Hydrologic design of urban drainage networks is based on statistical analyses of available historical meteorological data, assuming that a design rainfall event of a specific return period will produce runoff parameters (volume and peak discharge) with the same return period. The relevant design information for rainfall is usually synthesized in Intensity-Duration-Frequency (IDF) curves which present, based on past data, the rainfall intensities for different durations and frequencies of occurrence; the development of IDF curves is closely associated with the use of the rational method since the early 1900s and is also used to derive synthetic design storms.
It is however generally recognized that climate change (CC) could modify relevant design parameters like the extreme rainfall intensities and recurrences, these changes increasing in turn the probability that the design capacities of sewer networks be exceeded. In some cases, this situation could have significant impacts leading potentially to increased urban surfaces or basement floodings, overflow of detention basins and increased combined sewer overflows.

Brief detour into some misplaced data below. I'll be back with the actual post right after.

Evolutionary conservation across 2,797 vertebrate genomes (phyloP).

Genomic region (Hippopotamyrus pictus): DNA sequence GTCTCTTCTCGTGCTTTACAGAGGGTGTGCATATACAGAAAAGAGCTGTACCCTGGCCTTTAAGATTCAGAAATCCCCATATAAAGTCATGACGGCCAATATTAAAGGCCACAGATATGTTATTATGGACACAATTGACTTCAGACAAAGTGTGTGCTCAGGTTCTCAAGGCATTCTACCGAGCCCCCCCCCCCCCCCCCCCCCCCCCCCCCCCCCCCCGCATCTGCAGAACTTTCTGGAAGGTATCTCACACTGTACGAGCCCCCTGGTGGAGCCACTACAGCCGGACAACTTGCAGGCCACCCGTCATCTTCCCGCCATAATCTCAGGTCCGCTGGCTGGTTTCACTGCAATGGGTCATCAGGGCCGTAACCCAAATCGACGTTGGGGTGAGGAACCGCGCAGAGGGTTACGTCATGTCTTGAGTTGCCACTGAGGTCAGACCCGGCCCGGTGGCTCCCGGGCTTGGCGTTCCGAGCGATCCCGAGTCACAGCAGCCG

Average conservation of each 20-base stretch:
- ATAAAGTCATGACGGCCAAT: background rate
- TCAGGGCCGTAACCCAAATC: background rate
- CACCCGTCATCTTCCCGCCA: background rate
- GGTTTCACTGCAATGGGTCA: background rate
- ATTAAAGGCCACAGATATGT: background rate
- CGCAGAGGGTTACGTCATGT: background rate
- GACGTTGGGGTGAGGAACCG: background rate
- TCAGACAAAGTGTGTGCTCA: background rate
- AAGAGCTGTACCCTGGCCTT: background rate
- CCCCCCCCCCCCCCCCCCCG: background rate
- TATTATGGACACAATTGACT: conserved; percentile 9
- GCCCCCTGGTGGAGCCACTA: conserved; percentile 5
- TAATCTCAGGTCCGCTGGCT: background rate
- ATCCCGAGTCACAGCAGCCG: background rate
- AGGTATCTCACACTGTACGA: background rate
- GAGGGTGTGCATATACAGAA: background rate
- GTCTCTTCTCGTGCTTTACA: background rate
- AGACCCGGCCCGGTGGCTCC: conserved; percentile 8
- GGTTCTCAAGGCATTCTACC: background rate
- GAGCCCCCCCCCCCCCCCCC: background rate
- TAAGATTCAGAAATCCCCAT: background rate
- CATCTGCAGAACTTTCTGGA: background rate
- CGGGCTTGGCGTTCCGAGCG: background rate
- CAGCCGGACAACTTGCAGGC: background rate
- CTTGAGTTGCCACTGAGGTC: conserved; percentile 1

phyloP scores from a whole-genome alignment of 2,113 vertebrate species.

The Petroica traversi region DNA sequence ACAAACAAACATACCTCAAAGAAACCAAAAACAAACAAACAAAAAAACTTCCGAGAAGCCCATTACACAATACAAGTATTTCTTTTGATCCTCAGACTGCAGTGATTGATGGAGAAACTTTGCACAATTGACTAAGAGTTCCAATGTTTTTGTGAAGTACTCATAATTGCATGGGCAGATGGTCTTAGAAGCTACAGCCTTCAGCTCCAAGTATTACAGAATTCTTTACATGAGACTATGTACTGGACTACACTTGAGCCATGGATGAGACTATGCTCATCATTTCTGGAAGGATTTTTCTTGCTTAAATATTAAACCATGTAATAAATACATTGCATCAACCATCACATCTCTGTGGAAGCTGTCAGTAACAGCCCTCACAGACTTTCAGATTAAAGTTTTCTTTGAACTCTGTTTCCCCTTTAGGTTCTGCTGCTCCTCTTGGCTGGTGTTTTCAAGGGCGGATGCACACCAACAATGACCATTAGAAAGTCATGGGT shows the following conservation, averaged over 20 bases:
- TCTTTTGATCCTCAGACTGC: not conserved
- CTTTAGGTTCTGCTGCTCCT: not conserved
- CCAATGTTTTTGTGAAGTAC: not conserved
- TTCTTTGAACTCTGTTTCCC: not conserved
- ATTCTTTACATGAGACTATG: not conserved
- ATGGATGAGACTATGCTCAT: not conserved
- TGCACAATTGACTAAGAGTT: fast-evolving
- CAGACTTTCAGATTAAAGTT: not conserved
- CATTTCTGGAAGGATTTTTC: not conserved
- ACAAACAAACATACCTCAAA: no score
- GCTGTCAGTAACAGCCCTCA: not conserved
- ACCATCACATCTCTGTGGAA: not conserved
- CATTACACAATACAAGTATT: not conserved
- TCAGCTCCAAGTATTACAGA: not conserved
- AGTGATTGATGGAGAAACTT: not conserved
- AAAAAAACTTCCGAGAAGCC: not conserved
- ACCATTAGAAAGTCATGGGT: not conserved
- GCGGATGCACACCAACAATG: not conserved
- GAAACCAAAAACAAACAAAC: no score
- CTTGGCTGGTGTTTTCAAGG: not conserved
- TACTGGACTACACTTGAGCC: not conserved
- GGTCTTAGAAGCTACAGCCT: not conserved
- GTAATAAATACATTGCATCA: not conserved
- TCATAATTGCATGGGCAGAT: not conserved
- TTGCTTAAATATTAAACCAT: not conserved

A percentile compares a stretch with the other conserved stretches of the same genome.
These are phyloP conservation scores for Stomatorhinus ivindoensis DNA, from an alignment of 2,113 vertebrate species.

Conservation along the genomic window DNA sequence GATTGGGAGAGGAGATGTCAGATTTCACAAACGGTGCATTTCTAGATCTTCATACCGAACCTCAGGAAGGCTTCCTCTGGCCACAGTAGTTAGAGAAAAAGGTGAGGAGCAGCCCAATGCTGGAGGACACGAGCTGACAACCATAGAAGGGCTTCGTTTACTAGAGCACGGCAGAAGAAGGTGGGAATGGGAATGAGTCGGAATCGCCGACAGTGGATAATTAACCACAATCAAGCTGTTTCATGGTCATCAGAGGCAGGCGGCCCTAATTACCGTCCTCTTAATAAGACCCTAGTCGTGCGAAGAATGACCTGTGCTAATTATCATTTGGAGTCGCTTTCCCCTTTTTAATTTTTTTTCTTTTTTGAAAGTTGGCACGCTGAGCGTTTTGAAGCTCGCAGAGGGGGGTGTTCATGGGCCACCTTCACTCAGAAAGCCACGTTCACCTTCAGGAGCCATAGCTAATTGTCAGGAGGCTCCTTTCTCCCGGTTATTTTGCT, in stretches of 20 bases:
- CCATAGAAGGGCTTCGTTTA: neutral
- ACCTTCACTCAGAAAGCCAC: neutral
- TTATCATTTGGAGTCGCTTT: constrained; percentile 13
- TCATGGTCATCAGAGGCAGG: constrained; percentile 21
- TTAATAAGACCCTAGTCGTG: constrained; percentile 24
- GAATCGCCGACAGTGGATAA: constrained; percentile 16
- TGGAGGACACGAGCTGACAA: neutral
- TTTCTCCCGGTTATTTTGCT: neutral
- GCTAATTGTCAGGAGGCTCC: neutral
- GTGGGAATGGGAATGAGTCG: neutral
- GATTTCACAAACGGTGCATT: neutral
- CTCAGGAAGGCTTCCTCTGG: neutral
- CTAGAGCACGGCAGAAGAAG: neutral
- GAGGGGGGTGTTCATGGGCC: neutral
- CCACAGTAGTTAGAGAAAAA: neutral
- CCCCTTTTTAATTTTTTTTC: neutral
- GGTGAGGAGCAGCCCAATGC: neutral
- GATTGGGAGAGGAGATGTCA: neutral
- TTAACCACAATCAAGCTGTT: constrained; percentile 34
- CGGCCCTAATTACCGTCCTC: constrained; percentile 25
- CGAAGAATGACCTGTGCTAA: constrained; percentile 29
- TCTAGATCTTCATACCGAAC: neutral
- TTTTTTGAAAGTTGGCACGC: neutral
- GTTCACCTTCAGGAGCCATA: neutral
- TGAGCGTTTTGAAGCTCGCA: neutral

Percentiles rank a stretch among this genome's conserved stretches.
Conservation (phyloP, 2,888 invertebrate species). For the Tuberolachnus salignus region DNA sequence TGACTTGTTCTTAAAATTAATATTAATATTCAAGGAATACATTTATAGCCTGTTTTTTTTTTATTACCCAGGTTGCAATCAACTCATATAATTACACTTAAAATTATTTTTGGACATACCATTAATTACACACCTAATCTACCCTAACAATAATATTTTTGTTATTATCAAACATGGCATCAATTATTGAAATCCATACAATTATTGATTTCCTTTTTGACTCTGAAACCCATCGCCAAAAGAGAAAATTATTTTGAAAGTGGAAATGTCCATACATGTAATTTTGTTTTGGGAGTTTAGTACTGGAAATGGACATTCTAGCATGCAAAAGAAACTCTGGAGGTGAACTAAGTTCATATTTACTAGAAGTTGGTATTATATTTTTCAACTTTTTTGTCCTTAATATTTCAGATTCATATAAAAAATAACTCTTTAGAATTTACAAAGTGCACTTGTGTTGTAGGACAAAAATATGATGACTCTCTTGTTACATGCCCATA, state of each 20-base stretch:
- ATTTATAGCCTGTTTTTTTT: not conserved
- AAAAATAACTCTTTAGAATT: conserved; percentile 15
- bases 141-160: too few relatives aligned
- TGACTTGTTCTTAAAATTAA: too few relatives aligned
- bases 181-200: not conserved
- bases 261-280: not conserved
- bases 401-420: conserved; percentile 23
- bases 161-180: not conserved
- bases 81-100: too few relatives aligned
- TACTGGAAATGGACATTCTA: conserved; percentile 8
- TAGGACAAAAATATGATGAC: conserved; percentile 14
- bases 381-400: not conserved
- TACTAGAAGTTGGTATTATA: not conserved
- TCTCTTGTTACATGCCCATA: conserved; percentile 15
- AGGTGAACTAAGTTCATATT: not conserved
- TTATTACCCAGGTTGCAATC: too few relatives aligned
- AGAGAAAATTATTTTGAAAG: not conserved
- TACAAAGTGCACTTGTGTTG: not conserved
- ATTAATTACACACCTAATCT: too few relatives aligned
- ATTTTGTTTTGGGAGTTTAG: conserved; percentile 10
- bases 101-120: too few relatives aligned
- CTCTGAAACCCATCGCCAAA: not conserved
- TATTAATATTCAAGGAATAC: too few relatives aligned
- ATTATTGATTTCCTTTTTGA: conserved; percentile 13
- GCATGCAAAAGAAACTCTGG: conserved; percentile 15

A review is made first of the approaches used so far to evaluate the impacts CC could have on relevant parameters for urban drainage design and of previous studies in Canada that have striven to quantify these impacts for practical purposes. The methodology that has been used to evaluate, for the Montréal area, the potential impacts of climate change on the meteorological design parameters for urban drainage systems is then presented, with an evaluation of the associated impacts on the runoff volumes and peak discharges for typical urban land uses. Finally, the potential means of adaptation that could be used to compensate for these changes so that the systems could still provide the adequate level of service is discussed.